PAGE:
Dundalk couple's story told in moving MPT film

TOUCHING DOCUMENTARY

November 30, 1990|By David Zurawik | David Zurawik,Sun Television Critic

There is a moment in "Marge and Walter" that will jar some viewers.

Near the end of this delicate and touching documentary, Marge Lewandowski, a 71-year-old retired crossing guard from Dundalk, starts to cry at the thought of coming home to an empty house at night. Someone from behind the camera gets up, walks into the picture and hugs Ms. Lewandowski, easing the woman's pain.

But documentary-makers are not supposed to help or hug the people they are filming, are they? Remember a few weeks back, when Diane Sawyer and ABC's "PrimeTime" showed abuse in VA hospitals by letting the camera roll for several days on an unattended man who was clearly in great pain. They said it wasn't their job to help the patient but to film his individual suffering, so their documentation would help many other victims.

"Marge and Walter," which airs at 10:30 tonight on MPT (Channels 22 and 67), is the kind of documentary that dares to follow its heart. And for this 28-minute slice of empathy and love, that hug seems more than all right. In fact, many viewers are probably going to want to applaud it.

The film chronicles the attempts of Ms. Lewandowski to care for her husband, who has suffered a stroke and the loss of one leg.

It works on many levels. There's a world of information about what life is like on a nuts-and-bolts level for two people, one in a wheelchair, one tryint to care for him. How do they cope? Who drives the car? How do they get to the hospital? What's a good day for them? What's a bad day?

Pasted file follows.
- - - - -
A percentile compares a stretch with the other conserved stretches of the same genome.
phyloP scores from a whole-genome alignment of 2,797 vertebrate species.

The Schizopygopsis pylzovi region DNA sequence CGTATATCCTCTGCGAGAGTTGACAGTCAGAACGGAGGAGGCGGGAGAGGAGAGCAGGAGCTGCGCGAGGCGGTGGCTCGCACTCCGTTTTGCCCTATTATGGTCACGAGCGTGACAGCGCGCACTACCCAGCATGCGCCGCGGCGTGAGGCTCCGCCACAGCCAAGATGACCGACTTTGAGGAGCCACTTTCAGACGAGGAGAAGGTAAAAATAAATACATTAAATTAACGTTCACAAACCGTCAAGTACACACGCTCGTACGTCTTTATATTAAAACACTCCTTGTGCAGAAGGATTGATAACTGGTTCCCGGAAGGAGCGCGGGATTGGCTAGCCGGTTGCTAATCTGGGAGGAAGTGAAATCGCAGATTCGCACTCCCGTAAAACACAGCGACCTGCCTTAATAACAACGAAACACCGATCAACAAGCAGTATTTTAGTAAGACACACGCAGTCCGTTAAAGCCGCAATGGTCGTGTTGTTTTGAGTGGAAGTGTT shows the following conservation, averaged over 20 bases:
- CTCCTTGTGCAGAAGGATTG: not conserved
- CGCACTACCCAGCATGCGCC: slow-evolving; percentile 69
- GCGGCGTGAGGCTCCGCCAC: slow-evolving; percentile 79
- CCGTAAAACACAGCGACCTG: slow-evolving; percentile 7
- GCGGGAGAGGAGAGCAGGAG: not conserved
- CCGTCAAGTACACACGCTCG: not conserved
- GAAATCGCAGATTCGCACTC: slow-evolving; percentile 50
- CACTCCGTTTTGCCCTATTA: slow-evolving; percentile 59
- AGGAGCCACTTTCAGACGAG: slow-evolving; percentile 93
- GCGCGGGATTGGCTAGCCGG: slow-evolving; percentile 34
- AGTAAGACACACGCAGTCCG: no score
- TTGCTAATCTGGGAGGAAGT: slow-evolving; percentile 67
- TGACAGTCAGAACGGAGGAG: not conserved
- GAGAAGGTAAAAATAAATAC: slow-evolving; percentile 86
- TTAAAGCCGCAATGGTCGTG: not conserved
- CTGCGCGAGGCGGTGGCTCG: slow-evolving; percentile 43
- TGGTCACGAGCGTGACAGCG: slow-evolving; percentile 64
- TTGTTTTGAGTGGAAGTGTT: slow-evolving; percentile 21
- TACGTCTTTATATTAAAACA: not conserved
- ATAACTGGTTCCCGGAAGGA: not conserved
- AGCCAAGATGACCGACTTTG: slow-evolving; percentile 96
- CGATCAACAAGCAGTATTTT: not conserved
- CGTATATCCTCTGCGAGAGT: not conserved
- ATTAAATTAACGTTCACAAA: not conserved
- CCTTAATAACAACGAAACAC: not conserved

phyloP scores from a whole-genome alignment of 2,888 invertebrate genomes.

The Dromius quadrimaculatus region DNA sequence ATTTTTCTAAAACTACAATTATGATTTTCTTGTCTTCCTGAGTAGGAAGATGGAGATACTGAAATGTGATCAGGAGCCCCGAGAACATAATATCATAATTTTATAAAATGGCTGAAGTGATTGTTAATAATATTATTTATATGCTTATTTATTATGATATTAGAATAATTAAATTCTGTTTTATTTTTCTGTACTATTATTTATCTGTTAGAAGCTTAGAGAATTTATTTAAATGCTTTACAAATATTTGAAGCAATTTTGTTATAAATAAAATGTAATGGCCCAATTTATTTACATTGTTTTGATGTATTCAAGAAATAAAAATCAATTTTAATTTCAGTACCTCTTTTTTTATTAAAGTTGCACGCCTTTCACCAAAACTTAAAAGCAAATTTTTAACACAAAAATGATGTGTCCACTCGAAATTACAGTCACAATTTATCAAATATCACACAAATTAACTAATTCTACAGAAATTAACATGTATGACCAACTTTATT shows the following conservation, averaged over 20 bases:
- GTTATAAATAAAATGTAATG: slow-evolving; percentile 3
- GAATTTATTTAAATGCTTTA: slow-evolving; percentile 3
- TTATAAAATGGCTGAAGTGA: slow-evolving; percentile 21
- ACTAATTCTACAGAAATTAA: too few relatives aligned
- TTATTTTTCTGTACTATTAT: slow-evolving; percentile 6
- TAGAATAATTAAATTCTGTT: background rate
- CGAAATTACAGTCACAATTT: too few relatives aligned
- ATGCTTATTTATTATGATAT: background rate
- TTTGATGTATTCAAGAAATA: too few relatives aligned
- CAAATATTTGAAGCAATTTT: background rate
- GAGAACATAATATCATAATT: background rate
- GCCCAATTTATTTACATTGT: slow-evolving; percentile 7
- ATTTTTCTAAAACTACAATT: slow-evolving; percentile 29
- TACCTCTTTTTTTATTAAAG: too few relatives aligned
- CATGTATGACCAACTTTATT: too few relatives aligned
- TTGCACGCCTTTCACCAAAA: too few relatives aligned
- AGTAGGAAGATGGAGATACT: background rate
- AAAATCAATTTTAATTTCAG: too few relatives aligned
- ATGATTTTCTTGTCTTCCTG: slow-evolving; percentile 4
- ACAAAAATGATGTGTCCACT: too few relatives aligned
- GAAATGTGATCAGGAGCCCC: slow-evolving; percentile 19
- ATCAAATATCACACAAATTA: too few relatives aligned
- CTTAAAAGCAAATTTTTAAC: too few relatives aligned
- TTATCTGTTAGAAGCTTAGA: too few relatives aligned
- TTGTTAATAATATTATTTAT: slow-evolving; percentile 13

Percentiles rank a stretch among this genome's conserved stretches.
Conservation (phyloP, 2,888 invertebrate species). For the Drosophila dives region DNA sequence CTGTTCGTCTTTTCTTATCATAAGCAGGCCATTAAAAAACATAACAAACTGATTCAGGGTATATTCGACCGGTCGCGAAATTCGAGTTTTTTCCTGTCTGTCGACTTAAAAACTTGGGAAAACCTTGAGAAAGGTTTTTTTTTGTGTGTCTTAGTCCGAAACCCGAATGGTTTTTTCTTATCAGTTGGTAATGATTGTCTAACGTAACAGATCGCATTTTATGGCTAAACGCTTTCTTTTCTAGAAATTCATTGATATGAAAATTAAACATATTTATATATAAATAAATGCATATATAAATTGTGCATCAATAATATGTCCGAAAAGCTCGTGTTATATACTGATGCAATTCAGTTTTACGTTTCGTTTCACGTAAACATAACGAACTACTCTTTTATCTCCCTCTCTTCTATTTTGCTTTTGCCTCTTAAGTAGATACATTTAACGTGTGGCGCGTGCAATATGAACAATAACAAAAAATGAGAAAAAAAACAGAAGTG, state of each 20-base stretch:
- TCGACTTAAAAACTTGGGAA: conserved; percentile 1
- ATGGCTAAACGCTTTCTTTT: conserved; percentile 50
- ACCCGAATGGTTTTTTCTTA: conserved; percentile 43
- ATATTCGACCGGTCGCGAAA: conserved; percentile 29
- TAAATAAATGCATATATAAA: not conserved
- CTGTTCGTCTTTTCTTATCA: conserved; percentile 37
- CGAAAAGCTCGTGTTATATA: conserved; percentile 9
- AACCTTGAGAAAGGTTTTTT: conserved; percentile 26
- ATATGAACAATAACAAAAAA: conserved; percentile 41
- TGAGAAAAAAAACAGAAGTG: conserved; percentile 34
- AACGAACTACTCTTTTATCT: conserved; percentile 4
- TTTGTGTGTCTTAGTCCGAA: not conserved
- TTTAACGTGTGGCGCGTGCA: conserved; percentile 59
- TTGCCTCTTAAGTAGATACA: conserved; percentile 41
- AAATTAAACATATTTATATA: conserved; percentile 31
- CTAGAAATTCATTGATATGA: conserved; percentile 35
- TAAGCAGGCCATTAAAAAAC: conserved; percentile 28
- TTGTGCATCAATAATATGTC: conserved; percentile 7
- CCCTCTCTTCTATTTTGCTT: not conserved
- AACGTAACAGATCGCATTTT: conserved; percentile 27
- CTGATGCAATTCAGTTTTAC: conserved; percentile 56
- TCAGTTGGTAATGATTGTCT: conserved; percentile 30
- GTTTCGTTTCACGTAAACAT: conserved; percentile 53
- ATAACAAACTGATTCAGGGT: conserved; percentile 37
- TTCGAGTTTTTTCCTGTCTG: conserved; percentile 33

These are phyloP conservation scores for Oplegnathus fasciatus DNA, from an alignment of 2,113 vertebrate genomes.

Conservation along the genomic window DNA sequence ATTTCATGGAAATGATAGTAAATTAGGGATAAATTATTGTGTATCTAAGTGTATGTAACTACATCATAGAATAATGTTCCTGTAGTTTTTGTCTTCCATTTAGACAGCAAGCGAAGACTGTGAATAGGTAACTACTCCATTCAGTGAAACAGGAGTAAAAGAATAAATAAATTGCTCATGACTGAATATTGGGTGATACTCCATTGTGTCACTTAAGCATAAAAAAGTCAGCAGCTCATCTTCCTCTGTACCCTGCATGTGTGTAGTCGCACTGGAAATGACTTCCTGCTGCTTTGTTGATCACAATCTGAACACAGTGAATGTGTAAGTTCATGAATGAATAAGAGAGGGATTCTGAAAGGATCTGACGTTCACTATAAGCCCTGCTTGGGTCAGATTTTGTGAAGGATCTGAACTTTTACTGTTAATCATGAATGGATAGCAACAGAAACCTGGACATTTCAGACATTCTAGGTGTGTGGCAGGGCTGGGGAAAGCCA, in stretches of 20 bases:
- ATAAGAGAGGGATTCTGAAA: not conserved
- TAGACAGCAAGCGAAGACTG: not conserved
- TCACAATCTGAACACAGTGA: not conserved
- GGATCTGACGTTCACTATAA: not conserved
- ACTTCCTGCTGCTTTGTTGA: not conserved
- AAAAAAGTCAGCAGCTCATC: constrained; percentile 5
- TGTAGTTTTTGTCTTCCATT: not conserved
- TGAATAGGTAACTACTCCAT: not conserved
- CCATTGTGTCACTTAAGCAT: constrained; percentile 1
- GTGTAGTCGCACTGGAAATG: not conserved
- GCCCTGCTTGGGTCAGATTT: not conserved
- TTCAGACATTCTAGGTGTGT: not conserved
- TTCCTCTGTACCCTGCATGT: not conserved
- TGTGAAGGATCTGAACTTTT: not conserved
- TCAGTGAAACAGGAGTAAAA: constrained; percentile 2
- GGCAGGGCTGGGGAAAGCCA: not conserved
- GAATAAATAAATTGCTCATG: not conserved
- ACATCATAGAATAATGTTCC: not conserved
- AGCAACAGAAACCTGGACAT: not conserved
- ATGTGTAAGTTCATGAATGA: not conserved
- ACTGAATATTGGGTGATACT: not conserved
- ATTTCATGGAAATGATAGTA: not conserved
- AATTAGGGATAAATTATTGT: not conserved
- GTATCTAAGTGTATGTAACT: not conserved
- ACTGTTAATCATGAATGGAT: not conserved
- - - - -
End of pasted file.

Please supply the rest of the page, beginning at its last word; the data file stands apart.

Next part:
There's a love story involving Mrs. Lewandowski, Mr. Lewandowski and their dog, a gentle collie. Although Mr. Lewandowski's pronunciation is not the best, he still tries for a few bars of a jaunty love song with Mrs. Lewandowski's encouragement. And she defers to his occasional dictate that she may not drive the car, even though he depends on her for rides to the hospital -- and even for help getting into the car. There's a profile in courage with Mrs. Lewandowski wiping away her tears and carrying on.

But, ultimately, this film is a celebration of the capacity to love and the spirit that pushes back the darkness and believes against great odds in tomorrow. The camera looks at Mrs. Lewandowski's lined face and finds the beauty of her spirit reflected in it.

Susan Hadary-Cohen and William Whiteford, a local team of documentary producers, present the pictures so that we, too, see the beauty of Mrs. Lewandowski. Their film reveals more about relationships -- the pain and joy found in them -- in 28 minutes than such celebrated "relationship" shows as "thirtysomething" often do in an hour. "Marge and Walter" is television that cares.

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